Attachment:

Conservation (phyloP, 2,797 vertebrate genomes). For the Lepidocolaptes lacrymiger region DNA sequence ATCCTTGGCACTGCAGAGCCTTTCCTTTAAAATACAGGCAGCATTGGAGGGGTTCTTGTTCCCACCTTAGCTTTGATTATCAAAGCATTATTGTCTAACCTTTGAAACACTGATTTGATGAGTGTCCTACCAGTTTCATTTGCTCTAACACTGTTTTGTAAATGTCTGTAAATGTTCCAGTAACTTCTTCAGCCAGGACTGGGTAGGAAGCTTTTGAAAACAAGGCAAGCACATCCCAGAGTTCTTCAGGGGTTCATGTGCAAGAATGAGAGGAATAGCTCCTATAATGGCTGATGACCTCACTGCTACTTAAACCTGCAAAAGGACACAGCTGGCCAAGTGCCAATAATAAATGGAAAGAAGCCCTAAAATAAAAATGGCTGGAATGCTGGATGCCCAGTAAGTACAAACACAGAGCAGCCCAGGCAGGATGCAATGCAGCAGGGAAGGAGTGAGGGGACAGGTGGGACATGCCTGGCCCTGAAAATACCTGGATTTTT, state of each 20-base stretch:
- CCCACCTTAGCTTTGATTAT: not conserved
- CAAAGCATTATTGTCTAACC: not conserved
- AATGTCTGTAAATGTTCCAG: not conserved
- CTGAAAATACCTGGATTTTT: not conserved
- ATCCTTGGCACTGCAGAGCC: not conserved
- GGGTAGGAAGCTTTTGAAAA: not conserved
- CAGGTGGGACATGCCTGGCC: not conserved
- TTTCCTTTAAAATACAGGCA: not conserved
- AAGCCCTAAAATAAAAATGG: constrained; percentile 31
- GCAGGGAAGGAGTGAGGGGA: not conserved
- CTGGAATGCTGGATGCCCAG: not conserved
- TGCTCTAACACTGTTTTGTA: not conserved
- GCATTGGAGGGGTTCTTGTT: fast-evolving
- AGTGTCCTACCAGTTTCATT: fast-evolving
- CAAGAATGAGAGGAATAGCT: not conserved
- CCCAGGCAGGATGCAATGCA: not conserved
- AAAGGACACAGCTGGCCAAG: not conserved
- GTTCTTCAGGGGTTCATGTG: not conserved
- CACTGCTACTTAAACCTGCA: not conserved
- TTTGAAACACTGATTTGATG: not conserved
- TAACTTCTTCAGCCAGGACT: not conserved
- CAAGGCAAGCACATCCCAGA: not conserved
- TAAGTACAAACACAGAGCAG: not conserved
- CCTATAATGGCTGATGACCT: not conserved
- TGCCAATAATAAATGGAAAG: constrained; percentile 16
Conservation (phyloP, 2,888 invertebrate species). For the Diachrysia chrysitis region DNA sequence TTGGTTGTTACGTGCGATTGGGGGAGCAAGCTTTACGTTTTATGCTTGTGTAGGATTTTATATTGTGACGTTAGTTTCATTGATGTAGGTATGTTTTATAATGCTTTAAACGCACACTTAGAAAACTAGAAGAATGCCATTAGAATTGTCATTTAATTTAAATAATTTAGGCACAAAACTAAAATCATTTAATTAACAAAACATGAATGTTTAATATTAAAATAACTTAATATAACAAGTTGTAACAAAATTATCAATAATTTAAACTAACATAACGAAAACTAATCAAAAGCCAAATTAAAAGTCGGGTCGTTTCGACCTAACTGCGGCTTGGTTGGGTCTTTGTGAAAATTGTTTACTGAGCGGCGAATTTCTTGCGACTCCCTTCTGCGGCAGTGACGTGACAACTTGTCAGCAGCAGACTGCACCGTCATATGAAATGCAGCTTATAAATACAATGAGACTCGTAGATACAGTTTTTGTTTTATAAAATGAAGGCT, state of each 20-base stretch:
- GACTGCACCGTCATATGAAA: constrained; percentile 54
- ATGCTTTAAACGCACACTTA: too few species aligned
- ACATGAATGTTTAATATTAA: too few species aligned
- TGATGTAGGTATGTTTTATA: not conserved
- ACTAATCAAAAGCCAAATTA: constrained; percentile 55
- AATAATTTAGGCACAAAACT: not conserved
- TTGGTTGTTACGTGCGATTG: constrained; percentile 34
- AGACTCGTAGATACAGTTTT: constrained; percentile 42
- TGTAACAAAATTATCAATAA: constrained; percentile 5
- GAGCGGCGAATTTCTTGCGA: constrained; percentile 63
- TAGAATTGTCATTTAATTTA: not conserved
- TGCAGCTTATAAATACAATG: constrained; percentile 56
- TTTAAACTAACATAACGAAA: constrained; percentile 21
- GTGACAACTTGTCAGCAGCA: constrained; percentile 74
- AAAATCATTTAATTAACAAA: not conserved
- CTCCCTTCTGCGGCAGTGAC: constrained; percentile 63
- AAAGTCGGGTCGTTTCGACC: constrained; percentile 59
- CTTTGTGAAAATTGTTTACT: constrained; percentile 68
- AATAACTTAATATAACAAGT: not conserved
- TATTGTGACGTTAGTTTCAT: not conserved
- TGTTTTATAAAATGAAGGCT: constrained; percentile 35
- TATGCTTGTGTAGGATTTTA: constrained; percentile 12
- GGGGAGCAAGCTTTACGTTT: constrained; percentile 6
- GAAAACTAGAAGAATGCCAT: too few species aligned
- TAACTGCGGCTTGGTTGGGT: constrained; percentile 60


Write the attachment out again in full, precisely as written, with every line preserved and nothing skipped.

Conservation (phyloP, 2,797 vertebrate genomes). For the Lepidocolaptes lacrymiger region DNA sequence ATCCTTGGCACTGCAGAGCCTTTCCTTTAAAATACAGGCAGCATTGGAGGGGTTCTTGTTCCCACCTTAGCTTTGATTATCAAAGCATTATTGTCTAACCTTTGAAACACTGATTTGATGAGTGTCCTACCAGTTTCATTTGCTCTAACACTGTTTTGTAAATGTCTGTAAATGTTCCAGTAACTTCTTCAGCCAGGACTGGGTAGGAAGCTTTTGAAAACAAGGCAAGCACATCCCAGAGTTCTTCAGGGGTTCATGTGCAAGAATGAGAGGAATAGCTCCTATAATGGCTGATGACCTCACTGCTACTTAAACCTGCAAAAGGACACAGCTGGCCAAGTGCCAATAATAAATGGAAAGAAGCCCTAAAATAAAAATGGCTGGAATGCTGGATGCCCAGTAAGTACAAACACAGAGCAGCCCAGGCAGGATGCAATGCAGCAGGGAAGGAGTGAGGGGACAGGTGGGACATGCCTGGCCCTGAAAATACCTGGATTTTT, state of each 20-base stretch:
- CCCACCTTAGCTTTGATTAT: not conserved
- CAAAGCATTATTGTCTAACC: not conserved
- AATGTCTGTAAATGTTCCAG: not conserved
- CTGAAAATACCTGGATTTTT: not conserved
- ATCCTTGGCACTGCAGAGCC: not conserved
- GGGTAGGAAGCTTTTGAAAA: not conserved
- CAGGTGGGACATGCCTGGCC: not conserved
- TTTCCTTTAAAATACAGGCA: not conserved
- AAGCCCTAAAATAAAAATGG: constrained; percentile 31
- GCAGGGAAGGAGTGAGGGGA: not conserved
- CTGGAATGCTGGATGCCCAG: not conserved
- TGCTCTAACACTGTTTTGTA: not conserved
- GCATTGGAGGGGTTCTTGTT: fast-evolving
- AGTGTCCTACCAGTTTCATT: fast-evolving
- CAAGAATGAGAGGAATAGCT: not conserved
- CCCAGGCAGGATGCAATGCA: not conserved
- AAAGGACACAGCTGGCCAAG: not conserved
- GTTCTTCAGGGGTTCATGTG: not conserved
- CACTGCTACTTAAACCTGCA: not conserved
- TTTGAAACACTGATTTGATG: not conserved
- TAACTTCTTCAGCCAGGACT: not conserved
- CAAGGCAAGCACATCCCAGA: not conserved
- TAAGTACAAACACAGAGCAG: not conserved
- CCTATAATGGCTGATGACCT: not conserved
- TGCCAATAATAAATGGAAAG: constrained; percentile 16
Conservation (phyloP, 2,888 invertebrate species). For the Diachrysia chrysitis region DNA sequence TTGGTTGTTACGTGCGATTGGGGGAGCAAGCTTTACGTTTTATGCTTGTGTAGGATTTTATATTGTGACGTTAGTTTCATTGATGTAGGTATGTTTTATAATGCTTTAAACGCACACTTAGAAAACTAGAAGAATGCCATTAGAATTGTCATTTAATTTAAATAATTTAGGCACAAAACTAAAATCATTTAATTAACAAAACATGAATGTTTAATATTAAAATAACTTAATATAACAAGTTGTAACAAAATTATCAATAATTTAAACTAACATAACGAAAACTAATCAAAAGCCAAATTAAAAGTCGGGTCGTTTCGACCTAACTGCGGCTTGGTTGGGTCTTTGTGAAAATTGTTTACTGAGCGGCGAATTTCTTGCGACTCCCTTCTGCGGCAGTGACGTGACAACTTGTCAGCAGCAGACTGCACCGTCATATGAAATGCAGCTTATAAATACAATGAGACTCGTAGATACAGTTTTTGTTTTATAAAATGAAGGCT, state of each 20-base stretch:
- GACTGCACCGTCATATGAAA: constrained; percentile 54
- ATGCTTTAAACGCACACTTA: too few species aligned
- ACATGAATGTTTAATATTAA: too few species aligned
- TGATGTAGGTATGTTTTATA: not conserved
- ACTAATCAAAAGCCAAATTA: constrained; percentile 55
- AATAATTTAGGCACAAAACT: not conserved
- TTGGTTGTTACGTGCGATTG: constrained; percentile 34
- AGACTCGTAGATACAGTTTT: constrained; percentile 42
- TGTAACAAAATTATCAATAA: constrained; percentile 5
- GAGCGGCGAATTTCTTGCGA: constrained; percentile 63
- TAGAATTGTCATTTAATTTA: not conserved
- TGCAGCTTATAAATACAATG: constrained; percentile 56
- TTTAAACTAACATAACGAAA: constrained; percentile 21
- GTGACAACTTGTCAGCAGCA: constrained; percentile 74
- AAAATCATTTAATTAACAAA: not conserved
- CTCCCTTCTGCGGCAGTGAC: constrained; percentile 63
- AAAGTCGGGTCGTTTCGACC: constrained; percentile 59
- CTTTGTGAAAATTGTTTACT: constrained; percentile 68
- AATAACTTAATATAACAAGT: not conserved
- TATTGTGACGTTAGTTTCAT: not conserved
- TGTTTTATAAAATGAAGGCT: constrained; percentile 35
- TATGCTTGTGTAGGATTTTA: constrained; percentile 12
- GGGGAGCAAGCTTTACGTTT: constrained; percentile 6
- GAAAACTAGAAGAATGCCAT: too few species aligned
- TAACTGCGGCTTGGTTGGGT: constrained; percentile 60